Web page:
Check the transaxle and the underside of the engine for obvious oil leaks, which must be traced and remedied. If the entire underside of these units is covered with oil and you are seriously interested in buying the car, wipe off as much of the oil as you can and re-check to establish the cause of the leakage following the test drive. An oil leak from the clutch housing could emanate from either the gearbox input shaft seal or the rear engine oil seal — the latter is more common but both require the removal of the engine and the latter the removal of the clutch as well.
Check the condition and correct adjustment of the clutch cable, and check that the clutch return spring is not broken.
Check all visible wiring — most especially the starter solenoid feed wire — for insulation damage. Check the bump stops and all visible bushes for perishing. Check the heater ducting for damage and the exhaust/heat exchangers for leakage and general condition. Exhausts are not too expensive but are an MOT failure point; good quality heat exchangers cost rather a lot.
Most importantly, use a torch to illuminate the visible section of the fuel line; if you have the slightest suspicion that it may be corroded then you must budget for immediate replacement. This is neither an inexpensive nor a pleasant task.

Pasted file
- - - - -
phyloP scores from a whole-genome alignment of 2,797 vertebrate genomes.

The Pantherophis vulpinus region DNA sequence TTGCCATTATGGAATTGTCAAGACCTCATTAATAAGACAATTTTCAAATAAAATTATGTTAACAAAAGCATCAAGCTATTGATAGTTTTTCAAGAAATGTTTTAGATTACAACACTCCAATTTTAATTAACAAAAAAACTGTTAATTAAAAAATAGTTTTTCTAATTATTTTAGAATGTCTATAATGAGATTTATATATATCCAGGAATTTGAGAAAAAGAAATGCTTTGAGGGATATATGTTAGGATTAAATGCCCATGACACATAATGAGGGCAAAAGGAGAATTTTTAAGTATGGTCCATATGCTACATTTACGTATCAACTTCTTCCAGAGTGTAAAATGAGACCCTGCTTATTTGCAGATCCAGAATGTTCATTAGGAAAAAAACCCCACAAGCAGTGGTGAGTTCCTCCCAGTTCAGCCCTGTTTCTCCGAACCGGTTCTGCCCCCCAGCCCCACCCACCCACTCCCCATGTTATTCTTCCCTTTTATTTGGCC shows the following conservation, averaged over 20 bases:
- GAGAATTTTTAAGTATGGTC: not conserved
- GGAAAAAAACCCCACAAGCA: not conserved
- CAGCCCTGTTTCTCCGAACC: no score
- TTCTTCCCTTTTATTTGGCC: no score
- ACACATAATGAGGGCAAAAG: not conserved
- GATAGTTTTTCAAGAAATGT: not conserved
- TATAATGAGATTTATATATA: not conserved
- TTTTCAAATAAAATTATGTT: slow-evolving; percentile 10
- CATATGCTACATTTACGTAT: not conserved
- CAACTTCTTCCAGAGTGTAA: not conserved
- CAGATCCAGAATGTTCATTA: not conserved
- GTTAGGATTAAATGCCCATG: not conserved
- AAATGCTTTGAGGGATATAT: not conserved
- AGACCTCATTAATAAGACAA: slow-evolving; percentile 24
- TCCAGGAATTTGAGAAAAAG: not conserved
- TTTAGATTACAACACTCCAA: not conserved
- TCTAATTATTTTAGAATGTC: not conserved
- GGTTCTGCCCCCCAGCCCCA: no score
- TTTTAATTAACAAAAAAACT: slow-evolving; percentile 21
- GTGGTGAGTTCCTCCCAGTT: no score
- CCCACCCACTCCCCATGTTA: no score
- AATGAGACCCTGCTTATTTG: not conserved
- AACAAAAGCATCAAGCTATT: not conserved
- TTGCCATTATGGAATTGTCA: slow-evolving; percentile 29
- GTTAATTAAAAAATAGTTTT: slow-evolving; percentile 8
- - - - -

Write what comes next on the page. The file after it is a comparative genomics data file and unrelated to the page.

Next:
Whilst the front of the car is raised for bodywork/chassis inspection, take the opportunity to check the front brakes, wheel bearings, suspension and steering gear. Check drum brake backplates for fluid leakage, use a torch to check the shoe material thickness through the hole provided. Check the condition of the lines and flexible hoses, and check for fluid leakage at unions. Again using a torch, check the visible portion of the fuel line (see previous comments). Check the dampers for leakage and visually check for perishing of all rubber components.
Check the tyres for uneven wear. Wear concentrated on both sides of the tread pattern or in the middle of the tread pattern can indicate simple under or over inflation respectively; wear on one side of the pattern could indicate either that the tracking is wrongly set (an easy adjustment which should be carried out professionally) or that more serious problems lie elsewhere in the suspension.
On cars with torsion arm front suspension, check that the beam is not damaged, because it is possible for the suspension to be thrown out by frontal collisions. Check that the notches in the large hexagonal eccentric bushes located in the top of the stub axle assembles are both facing forwards; these set the front wheel camber, and if they are inserted wrongly then the handling will be adversely affected and tyre wear will be high.
Place a lever under each tyre and try to lift it — taking care not to unbalance the car from the axle stands supporting it! Vertical free movement indicates kingpin problems. Grasp each tyre at the nine o'clock and three o'clock positions, and try to rock it; movement indicates worn wheel bearings. Turn the wheels from lock to lock, feeling for roughness in the steering box (expensive) and either stiff or loose points probably caused by the steering damper (easy repair).